Directed by Brian Helgeland
If there are two ways to judge a cinematic portrayal of a real person—whether they look and act like the real person, and whether they act well regardless of appearance—Michael Fassbender in “Steve Jobs” was criticized much more for the first part. He acted brilliantly but was hardly a convincing lookalike. Tom Hardy, as twins Reggie and Ronnie Kray in “Legend,” has the first part down pat. He’s a dead ringer for both twins, who ruled London’s gangster underground in the 1960s. He acts well, too, giving the brothers unique traits while keeping them intricately tied. He does such an effective job, in fact, that every time I referred to Hardy in this paragraph, I at first wrote “they” as if he was, actually, two different actors.
The story, from writer-director Brian Helgeland (who also adapted the crime classics “Mystic River” and “L.A. Confidential”), is an exhaustive—an exhausting—retelling of the Krays’ rise to power. It lasts two hours, but felt like an all-day affair. The narration, from Emily Browning (who plays Reggie’s wife, Frances), is at first insufferable but becomes the godsend that makes “Legend” comprehendible. She fills us in on necessary developments, and her lines are some of the best-written in the film. Helgeland’s dialogue is effective in portraying the story of greed and betrayal, but it lacks its moment. It doesn’t have the one scene that sets it apart from other gangster movies. This is a far cry from “Goodfellas.” “Legend” is full of mostly typical criminal encounters—a couple underwhelming fights with other gangs, the exchange of money with higher powers. It’s unfortunately forgettable.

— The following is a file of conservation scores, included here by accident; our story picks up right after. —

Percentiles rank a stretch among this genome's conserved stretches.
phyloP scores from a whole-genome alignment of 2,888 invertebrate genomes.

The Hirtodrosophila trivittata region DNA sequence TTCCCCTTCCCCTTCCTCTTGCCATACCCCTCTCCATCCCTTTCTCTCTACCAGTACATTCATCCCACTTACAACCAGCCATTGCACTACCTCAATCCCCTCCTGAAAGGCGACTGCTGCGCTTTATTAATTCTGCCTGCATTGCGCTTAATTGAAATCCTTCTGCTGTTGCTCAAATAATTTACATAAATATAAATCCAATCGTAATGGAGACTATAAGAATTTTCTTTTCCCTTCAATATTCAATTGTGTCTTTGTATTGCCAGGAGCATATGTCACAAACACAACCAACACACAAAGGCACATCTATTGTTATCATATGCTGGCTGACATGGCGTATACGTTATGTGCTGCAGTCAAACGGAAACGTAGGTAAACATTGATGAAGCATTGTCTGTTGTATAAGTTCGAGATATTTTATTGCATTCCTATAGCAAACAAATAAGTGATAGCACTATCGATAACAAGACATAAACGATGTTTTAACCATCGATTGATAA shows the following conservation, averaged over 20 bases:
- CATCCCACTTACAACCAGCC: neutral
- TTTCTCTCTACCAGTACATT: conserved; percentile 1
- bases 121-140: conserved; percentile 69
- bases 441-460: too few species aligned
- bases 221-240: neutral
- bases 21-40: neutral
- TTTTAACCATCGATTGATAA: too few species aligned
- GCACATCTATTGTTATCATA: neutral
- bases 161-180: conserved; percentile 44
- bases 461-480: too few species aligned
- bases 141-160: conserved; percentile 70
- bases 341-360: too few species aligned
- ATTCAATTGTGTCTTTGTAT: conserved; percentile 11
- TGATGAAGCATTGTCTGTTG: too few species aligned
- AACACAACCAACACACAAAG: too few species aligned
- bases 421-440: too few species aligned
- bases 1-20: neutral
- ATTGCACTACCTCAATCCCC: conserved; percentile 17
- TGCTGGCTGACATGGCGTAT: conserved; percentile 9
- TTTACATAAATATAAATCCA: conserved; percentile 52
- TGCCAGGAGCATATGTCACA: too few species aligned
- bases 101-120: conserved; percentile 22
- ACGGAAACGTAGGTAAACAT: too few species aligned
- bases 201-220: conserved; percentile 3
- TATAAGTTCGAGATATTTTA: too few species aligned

Whenever one actor plays two characters, I roll my eyes. It worked fine in Disney’s “The Parent Trap” all those years ago, when it was still new and creative. Armie Hammer did it well in “The Social Network,” but he was hardly the main character. More often, you get train wrecks like “Jack and Jill,” “Austin Powers,” or anything with Tyler Perry. But “Legend” avoids overdoing the quirk to the point of distraction. The Kray twins are more often apart than together, but even when they are together you never catch yourself overthinking things. That’s because Hardy is a perfect double-threat. He manages to play each character separately, so you rarely confuse the two. A more distinct frown and a pair of eyeglasses give Ronnie Kray away. Reggie is looser and more amiable. In a smaller role than this year’s “Kingsman,” Taron Egerton shows that he’s not a one-hit-wonder. The young British star has a bright future. Emily Browning convincingly plays the mob wife, who begins to question her husband’s criminal actions. Her role is predictable, but she doesn’t let that stop her.
“Legend” never makes its mark. The true story is an interesting one, and the long script tells the tale to the end. But despite a good set of performances from Tom Hardy, “Legend” never lives up to its name.